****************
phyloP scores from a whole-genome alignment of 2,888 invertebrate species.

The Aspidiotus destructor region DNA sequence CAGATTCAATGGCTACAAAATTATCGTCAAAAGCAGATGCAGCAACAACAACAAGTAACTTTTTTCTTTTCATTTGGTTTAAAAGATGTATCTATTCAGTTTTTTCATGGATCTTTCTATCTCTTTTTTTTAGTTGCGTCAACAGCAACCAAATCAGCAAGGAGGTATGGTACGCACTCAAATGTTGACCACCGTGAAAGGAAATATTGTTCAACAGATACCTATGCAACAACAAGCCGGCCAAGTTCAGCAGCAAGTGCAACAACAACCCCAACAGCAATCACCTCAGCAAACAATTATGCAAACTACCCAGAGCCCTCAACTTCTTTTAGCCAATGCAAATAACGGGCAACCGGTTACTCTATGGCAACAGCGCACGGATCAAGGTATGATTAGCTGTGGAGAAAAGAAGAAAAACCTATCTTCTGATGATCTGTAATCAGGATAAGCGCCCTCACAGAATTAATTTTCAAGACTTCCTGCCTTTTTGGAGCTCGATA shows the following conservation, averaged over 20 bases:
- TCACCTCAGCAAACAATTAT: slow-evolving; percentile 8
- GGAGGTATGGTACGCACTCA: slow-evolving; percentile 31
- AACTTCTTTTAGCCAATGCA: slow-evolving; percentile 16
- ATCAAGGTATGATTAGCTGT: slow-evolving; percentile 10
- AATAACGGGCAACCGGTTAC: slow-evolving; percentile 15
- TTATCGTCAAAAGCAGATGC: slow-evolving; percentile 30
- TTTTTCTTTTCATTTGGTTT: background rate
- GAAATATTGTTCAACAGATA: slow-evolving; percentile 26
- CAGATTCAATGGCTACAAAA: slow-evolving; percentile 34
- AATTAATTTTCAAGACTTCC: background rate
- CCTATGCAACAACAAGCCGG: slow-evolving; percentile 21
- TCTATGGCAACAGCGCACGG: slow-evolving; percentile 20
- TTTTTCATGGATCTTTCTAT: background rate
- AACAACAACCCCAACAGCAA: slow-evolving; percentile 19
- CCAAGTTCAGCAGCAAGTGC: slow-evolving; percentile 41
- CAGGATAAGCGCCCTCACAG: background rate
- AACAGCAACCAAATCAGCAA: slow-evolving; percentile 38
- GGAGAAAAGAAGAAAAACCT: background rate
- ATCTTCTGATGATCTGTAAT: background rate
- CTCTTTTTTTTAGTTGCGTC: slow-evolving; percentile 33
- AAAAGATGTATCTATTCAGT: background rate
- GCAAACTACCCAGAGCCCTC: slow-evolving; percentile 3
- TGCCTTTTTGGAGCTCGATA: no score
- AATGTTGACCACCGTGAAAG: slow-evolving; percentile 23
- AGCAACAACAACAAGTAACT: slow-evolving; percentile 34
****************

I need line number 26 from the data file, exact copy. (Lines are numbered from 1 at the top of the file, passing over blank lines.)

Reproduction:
- AATGTTGACCACCGTGAAAG: slow-evolving; percentile 23